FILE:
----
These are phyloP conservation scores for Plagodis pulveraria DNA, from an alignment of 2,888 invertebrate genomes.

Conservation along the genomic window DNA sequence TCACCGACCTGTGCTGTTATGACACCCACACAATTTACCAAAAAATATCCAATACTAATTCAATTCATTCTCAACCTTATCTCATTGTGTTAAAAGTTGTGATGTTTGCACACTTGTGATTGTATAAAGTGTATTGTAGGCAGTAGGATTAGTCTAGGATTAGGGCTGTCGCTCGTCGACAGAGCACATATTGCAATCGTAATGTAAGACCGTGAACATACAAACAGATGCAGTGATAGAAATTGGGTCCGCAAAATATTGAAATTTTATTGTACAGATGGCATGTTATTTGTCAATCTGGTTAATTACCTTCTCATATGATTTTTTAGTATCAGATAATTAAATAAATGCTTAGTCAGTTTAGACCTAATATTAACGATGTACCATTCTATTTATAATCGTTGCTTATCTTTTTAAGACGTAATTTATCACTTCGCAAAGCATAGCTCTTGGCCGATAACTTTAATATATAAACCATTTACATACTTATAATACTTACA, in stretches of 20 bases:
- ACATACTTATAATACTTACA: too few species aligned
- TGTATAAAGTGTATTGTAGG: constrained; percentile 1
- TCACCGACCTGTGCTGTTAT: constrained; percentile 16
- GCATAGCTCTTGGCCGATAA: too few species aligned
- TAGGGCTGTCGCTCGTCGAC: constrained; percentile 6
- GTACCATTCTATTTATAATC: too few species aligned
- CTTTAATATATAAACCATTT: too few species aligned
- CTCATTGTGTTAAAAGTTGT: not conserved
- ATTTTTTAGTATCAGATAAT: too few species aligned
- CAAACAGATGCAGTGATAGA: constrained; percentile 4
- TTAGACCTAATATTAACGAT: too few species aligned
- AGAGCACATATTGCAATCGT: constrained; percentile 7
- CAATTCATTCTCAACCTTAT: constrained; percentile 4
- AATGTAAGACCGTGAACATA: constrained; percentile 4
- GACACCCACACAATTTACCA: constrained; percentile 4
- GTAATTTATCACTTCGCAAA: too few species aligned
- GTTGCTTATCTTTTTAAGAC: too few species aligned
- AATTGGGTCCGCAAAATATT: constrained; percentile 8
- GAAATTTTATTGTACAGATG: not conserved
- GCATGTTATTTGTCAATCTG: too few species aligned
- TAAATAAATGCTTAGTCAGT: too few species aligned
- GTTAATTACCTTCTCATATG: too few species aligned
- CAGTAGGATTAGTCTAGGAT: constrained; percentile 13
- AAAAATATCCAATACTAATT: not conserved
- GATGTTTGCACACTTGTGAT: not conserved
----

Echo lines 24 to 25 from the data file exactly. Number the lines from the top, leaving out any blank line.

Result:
- GTTAATTACCTTCTCATATG: too few species aligned
- CAGTAGGATTAGTCTAGGAT: constrained; percentile 13